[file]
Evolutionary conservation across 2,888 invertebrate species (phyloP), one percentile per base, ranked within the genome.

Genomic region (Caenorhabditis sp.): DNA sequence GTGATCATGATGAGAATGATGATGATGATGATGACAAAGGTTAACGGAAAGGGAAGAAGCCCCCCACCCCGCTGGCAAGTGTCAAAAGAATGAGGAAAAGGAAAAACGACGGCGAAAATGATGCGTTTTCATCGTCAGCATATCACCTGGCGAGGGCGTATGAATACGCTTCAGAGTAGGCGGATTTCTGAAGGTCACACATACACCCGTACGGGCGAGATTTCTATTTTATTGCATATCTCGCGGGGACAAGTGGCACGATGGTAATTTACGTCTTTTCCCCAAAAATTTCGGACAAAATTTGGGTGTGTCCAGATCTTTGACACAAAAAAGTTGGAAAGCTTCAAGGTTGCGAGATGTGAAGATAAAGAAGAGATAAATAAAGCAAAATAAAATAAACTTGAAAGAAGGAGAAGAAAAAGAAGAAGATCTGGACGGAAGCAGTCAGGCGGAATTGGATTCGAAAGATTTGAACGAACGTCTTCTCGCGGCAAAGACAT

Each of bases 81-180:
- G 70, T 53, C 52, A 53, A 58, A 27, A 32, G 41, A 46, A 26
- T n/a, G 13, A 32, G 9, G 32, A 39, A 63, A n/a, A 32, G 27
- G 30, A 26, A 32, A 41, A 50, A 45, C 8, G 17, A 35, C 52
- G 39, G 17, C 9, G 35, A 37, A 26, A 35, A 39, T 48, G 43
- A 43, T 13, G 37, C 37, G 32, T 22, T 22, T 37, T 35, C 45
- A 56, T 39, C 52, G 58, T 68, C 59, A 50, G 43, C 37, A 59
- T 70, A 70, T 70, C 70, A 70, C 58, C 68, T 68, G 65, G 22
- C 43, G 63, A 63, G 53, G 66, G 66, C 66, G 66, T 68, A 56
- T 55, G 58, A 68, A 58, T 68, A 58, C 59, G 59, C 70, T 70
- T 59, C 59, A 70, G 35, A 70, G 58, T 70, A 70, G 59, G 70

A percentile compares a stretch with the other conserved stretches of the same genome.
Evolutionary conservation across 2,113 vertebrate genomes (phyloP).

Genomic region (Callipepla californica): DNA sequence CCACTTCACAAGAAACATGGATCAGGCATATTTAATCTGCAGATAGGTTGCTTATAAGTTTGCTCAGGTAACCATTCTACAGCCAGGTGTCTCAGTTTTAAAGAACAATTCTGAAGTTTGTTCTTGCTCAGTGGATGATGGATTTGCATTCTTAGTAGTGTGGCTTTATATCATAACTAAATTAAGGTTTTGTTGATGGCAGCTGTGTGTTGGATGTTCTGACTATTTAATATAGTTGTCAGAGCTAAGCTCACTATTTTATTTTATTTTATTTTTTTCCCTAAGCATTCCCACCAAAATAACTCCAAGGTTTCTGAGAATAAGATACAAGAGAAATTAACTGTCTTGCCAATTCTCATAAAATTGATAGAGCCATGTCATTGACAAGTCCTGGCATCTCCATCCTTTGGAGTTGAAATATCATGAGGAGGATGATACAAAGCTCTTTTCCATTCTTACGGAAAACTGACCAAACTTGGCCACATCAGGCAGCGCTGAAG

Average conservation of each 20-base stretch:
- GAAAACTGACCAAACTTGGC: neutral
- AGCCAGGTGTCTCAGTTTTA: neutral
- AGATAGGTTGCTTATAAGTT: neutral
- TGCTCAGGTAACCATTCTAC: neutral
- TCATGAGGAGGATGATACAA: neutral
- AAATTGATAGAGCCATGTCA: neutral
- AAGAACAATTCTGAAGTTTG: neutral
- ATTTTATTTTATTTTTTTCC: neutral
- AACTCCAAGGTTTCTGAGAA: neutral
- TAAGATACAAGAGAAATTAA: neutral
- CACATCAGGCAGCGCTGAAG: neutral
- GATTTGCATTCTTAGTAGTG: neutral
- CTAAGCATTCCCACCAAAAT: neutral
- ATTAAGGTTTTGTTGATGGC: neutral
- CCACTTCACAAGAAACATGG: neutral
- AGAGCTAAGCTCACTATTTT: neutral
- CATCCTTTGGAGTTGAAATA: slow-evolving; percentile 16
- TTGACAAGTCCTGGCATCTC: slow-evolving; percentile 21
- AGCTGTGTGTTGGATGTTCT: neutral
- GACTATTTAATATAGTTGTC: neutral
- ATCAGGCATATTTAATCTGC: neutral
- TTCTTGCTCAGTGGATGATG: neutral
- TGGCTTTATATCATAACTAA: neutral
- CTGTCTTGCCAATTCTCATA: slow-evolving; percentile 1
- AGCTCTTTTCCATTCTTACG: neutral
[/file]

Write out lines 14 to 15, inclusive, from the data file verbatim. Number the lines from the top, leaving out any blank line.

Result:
A percentile compares a stretch with the other conserved stretches of the same genome.
Evolutionary conservation across 2,113 vertebrate genomes (phyloP).